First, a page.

Consumers on the Internet: ethical and legal aspects of commercialization of personalized nutrition

Research output: Contribution to journalReview article

Abstract

Consumers often have a positive attitude to the option of receiving personalized nutrition advice based upon genetic testing, since the prospect of enhancing or maintaining one’s health can be perceived as empowering. Current direct-to-consumer services over the Internet, however, suffer from a questionable level of truthfulness and consumer protection, in addition to an imbalance between far-reaching promises and contrasting disclaimers. Psychological and behavioral studies indicate that consumer acceptance of a new technology is primarily explained by the end user’s rational and emotional interpretation as well as moral beliefs. Results from such studies indicate that personalized nutrition must create true value for the consumer. Also, the freedom to choose is crucial for consumer acceptance. From an ethical point of view, consumer protection is crucial, and caution must be exercised when putting nutrigenomic-based tests and advice services on the market. Current Internet offerings appear to reveal a need to further guaranty legal certainty by ensuring privacy, consumer protection and safety. Personalized nutrition services are on the borderline between nutrition and medicine. Current regulation of this area is incomplete and undergoing development. This situation entails the necessity for carefully assessing and developing existing rules that safeguard fundamental rights and data protection while taking into account the sensitivity of data, the risks posed by each step in their processing, and sufficient guarantees for consumers against potential misuse.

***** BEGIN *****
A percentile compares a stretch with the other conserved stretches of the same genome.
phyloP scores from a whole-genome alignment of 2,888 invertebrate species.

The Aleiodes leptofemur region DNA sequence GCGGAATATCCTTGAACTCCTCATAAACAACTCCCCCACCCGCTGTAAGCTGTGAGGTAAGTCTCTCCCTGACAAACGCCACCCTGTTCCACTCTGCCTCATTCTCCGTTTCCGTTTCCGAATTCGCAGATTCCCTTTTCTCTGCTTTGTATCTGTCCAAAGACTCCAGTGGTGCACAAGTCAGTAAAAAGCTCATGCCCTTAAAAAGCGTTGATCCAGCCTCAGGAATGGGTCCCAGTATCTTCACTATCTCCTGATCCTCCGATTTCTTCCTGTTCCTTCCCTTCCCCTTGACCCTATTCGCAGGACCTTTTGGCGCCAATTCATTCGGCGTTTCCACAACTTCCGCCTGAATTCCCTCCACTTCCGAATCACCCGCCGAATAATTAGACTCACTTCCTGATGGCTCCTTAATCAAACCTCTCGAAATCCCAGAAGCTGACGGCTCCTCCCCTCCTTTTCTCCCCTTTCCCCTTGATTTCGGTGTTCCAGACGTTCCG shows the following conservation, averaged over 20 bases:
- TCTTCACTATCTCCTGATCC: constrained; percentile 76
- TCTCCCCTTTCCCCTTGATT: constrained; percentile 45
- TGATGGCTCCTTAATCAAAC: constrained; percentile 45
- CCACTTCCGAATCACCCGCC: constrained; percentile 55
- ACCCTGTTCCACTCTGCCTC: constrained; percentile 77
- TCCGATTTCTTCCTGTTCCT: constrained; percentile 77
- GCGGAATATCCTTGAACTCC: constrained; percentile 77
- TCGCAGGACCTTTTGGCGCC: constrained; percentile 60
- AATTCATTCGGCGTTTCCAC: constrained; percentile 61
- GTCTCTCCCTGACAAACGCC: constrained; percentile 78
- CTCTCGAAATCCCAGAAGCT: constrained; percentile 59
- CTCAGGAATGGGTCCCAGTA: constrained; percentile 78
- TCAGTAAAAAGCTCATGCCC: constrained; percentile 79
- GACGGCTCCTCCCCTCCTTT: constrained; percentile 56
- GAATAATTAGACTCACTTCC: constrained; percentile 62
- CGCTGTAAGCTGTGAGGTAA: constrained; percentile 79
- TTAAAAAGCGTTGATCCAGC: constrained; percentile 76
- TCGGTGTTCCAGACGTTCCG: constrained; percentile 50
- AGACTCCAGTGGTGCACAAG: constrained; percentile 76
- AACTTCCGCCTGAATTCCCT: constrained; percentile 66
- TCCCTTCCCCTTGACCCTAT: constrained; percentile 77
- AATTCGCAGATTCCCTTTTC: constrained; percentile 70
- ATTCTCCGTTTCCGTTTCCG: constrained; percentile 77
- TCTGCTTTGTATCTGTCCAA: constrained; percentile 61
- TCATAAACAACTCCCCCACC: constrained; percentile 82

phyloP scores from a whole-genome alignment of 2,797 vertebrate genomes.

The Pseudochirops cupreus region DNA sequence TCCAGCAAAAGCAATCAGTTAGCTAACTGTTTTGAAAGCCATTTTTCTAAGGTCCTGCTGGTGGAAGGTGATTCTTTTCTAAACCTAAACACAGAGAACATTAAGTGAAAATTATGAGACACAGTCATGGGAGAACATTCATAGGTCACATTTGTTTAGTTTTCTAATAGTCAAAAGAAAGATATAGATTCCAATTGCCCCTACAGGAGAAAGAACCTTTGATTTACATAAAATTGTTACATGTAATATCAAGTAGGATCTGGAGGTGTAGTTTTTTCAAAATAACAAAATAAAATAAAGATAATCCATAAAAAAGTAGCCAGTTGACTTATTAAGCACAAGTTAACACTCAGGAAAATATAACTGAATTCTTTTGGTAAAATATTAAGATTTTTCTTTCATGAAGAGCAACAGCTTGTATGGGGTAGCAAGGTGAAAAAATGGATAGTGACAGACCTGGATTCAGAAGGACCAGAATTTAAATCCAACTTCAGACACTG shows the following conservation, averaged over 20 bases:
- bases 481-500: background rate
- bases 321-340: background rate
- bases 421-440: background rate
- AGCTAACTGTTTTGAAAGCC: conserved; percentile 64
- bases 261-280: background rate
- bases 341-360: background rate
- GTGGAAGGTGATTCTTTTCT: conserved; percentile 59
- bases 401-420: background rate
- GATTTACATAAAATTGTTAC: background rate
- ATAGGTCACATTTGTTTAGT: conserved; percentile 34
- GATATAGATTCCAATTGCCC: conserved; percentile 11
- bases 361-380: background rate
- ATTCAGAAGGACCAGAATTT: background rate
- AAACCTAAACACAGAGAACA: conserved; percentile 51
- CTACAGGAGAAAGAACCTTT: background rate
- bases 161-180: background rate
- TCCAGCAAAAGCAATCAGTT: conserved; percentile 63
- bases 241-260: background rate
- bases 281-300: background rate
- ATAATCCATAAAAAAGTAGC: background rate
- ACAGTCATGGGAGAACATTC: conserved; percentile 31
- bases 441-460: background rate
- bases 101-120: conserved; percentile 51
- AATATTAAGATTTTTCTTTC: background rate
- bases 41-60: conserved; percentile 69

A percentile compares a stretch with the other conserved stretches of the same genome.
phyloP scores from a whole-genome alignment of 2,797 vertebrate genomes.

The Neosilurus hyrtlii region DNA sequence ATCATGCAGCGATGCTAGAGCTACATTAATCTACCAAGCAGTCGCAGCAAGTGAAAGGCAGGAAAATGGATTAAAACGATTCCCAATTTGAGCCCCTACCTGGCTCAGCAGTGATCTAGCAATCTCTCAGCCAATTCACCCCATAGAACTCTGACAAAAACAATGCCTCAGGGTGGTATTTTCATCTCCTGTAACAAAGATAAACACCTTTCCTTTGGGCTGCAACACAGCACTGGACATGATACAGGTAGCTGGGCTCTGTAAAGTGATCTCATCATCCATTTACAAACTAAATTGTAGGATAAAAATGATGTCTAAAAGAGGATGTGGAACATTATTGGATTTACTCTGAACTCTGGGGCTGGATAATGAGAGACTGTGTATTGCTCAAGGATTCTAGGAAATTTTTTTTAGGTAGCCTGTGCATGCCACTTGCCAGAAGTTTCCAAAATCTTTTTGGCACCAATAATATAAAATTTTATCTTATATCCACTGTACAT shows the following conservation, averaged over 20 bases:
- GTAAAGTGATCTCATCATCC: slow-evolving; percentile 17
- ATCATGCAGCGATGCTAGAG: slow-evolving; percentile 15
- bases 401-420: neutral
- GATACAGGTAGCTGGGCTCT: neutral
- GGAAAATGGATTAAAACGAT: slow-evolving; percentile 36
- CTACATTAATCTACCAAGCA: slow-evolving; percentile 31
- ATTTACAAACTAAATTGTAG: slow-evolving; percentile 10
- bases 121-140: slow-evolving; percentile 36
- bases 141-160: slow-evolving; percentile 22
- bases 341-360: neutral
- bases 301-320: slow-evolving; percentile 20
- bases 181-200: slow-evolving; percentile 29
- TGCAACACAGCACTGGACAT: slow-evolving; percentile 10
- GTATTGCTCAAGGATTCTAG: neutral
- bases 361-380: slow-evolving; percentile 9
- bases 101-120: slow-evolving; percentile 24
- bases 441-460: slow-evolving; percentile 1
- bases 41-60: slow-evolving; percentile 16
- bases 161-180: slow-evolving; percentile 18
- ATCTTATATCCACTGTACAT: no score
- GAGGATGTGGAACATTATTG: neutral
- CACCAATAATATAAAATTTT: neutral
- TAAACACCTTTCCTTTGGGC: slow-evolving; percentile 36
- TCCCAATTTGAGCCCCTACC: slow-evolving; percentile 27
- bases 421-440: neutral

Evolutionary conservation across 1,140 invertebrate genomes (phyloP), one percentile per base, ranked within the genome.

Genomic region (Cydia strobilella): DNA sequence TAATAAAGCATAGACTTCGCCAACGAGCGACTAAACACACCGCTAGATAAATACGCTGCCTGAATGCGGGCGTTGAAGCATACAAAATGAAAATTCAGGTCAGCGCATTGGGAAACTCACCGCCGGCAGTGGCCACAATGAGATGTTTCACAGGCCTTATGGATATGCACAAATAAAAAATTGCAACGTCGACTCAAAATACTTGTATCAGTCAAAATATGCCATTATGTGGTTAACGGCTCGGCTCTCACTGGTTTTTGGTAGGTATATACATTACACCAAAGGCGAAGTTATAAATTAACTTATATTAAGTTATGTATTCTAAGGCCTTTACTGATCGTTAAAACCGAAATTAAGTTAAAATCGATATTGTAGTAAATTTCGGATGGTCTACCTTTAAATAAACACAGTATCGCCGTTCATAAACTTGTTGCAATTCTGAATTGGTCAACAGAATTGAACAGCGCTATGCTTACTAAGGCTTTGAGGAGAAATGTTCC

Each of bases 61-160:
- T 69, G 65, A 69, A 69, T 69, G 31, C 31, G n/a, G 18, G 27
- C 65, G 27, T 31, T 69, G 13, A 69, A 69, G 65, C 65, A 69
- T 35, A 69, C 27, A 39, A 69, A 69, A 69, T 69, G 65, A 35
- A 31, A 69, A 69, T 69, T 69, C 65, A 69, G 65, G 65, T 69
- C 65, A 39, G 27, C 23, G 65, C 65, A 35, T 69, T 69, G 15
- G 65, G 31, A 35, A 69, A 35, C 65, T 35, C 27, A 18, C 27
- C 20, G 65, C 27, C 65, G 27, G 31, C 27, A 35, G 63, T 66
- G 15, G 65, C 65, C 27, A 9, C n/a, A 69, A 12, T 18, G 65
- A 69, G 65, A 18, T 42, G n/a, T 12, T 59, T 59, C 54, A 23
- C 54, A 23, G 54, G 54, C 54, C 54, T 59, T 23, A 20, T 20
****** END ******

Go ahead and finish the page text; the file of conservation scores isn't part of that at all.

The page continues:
Details

Authors
  • Jennie Ahlgren
  • Anders Nordgren
  • Maud Perrudin
  • Amber Ronteltap
  • Jean Savigny
  • Hans van Trijp
  • Karin Nordström
  • Ulf Görman
Organisations
Research areas and keywords

Subject classification (UKÄ) – MANDATORY

  • Ethics

Keywords

  • personalized nutrition, direct-to-consumer, nutrigenomic tests, attitudes, consumer acceptance, ethics, legal regulation
Original languageEnglish
Pages (from-to)349-355
JournalGenes & Nutrition
Volume8
Issue number4
Publication statusPublished - 2013
Publication categoryResearch
Peer-reviewedYes

Bibliographic note

The information about affiliations in this record was updated in December 2015. The record was previously connected to the following departments: Centre for Theology and Religious Studies (015017000)